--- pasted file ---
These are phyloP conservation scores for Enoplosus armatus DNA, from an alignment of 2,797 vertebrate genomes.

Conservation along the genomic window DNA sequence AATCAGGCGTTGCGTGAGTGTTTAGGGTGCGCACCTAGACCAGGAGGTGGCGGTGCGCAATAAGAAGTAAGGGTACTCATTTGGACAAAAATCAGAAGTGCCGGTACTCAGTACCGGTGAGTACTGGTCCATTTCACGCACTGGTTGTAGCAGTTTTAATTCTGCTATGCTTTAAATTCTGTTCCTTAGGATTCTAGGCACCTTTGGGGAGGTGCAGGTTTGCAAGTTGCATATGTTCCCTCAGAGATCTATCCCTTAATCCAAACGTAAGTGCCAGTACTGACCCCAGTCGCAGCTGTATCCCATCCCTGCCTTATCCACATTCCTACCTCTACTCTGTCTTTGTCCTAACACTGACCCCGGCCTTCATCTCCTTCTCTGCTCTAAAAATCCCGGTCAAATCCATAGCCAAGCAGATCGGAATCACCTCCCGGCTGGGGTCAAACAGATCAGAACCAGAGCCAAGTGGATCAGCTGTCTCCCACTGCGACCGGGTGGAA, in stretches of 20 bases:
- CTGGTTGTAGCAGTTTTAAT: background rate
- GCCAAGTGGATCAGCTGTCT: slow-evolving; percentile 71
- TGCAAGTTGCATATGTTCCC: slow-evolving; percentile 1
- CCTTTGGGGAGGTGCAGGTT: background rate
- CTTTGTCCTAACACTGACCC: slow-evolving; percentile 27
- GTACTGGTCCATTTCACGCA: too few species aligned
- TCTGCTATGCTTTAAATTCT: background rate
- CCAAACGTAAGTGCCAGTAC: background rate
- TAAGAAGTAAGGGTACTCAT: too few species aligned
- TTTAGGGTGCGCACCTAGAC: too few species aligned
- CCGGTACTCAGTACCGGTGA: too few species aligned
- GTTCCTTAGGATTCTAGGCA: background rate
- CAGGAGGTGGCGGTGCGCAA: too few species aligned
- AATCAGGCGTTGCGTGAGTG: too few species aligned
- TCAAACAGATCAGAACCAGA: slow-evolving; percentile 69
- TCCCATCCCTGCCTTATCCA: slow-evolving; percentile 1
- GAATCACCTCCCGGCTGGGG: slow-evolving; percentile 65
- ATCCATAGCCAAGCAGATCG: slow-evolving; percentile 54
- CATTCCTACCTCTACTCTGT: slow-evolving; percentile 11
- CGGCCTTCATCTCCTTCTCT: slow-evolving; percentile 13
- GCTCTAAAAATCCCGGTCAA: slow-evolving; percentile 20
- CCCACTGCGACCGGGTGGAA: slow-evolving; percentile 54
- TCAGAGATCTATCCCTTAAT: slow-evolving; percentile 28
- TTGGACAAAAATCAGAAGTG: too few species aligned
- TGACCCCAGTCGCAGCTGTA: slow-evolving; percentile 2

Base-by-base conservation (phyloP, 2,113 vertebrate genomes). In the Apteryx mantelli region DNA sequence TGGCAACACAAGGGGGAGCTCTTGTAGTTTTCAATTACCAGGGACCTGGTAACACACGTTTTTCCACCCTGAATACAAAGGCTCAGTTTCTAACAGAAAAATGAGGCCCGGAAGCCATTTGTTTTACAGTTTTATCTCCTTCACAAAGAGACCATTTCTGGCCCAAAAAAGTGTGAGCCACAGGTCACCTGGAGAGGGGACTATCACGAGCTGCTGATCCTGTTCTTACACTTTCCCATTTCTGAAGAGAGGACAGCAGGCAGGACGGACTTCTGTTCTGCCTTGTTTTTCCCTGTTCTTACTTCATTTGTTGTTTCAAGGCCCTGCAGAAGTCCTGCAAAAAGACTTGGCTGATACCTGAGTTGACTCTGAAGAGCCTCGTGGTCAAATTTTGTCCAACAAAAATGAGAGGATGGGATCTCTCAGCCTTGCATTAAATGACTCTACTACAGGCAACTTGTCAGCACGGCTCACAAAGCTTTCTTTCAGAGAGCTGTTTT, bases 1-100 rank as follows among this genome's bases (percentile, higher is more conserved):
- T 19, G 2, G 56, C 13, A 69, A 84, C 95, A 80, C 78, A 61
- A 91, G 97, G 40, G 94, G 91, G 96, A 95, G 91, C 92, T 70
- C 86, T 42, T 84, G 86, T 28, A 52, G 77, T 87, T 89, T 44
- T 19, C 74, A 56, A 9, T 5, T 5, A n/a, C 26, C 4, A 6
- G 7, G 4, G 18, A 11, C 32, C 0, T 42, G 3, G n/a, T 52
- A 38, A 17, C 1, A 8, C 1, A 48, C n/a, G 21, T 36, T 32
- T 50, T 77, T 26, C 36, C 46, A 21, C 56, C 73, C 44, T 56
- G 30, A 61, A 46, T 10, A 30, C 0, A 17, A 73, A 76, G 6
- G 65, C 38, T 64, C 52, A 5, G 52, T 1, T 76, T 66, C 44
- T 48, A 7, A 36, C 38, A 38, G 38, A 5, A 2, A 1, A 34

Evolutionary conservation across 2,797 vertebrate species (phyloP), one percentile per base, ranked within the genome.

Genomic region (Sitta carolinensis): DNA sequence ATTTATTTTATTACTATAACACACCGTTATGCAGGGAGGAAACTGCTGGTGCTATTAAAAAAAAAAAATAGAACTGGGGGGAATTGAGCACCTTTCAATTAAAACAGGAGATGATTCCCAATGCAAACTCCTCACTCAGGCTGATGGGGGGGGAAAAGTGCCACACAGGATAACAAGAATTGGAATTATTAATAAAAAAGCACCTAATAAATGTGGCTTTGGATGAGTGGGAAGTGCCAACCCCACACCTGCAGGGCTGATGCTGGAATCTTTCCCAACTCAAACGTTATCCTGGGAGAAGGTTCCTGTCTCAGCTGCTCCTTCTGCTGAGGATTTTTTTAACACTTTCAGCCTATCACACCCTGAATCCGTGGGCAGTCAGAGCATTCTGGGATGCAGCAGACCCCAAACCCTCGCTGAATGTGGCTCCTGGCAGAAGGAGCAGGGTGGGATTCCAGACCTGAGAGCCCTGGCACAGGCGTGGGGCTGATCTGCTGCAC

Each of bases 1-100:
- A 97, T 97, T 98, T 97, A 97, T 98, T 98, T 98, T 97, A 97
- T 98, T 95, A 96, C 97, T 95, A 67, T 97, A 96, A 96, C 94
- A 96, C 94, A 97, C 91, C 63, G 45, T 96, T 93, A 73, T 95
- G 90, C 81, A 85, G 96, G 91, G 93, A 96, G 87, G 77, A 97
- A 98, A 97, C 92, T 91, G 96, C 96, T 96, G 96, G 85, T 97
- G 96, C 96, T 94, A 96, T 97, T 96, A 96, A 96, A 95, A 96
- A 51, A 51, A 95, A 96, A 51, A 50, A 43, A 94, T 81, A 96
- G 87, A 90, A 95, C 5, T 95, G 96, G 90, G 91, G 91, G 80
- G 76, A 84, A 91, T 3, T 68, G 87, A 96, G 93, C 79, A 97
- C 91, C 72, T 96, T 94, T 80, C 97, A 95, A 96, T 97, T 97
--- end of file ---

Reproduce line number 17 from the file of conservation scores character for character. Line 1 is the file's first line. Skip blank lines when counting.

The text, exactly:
- TCAAACAGATCAGAACCAGA: slow-evolving; percentile 69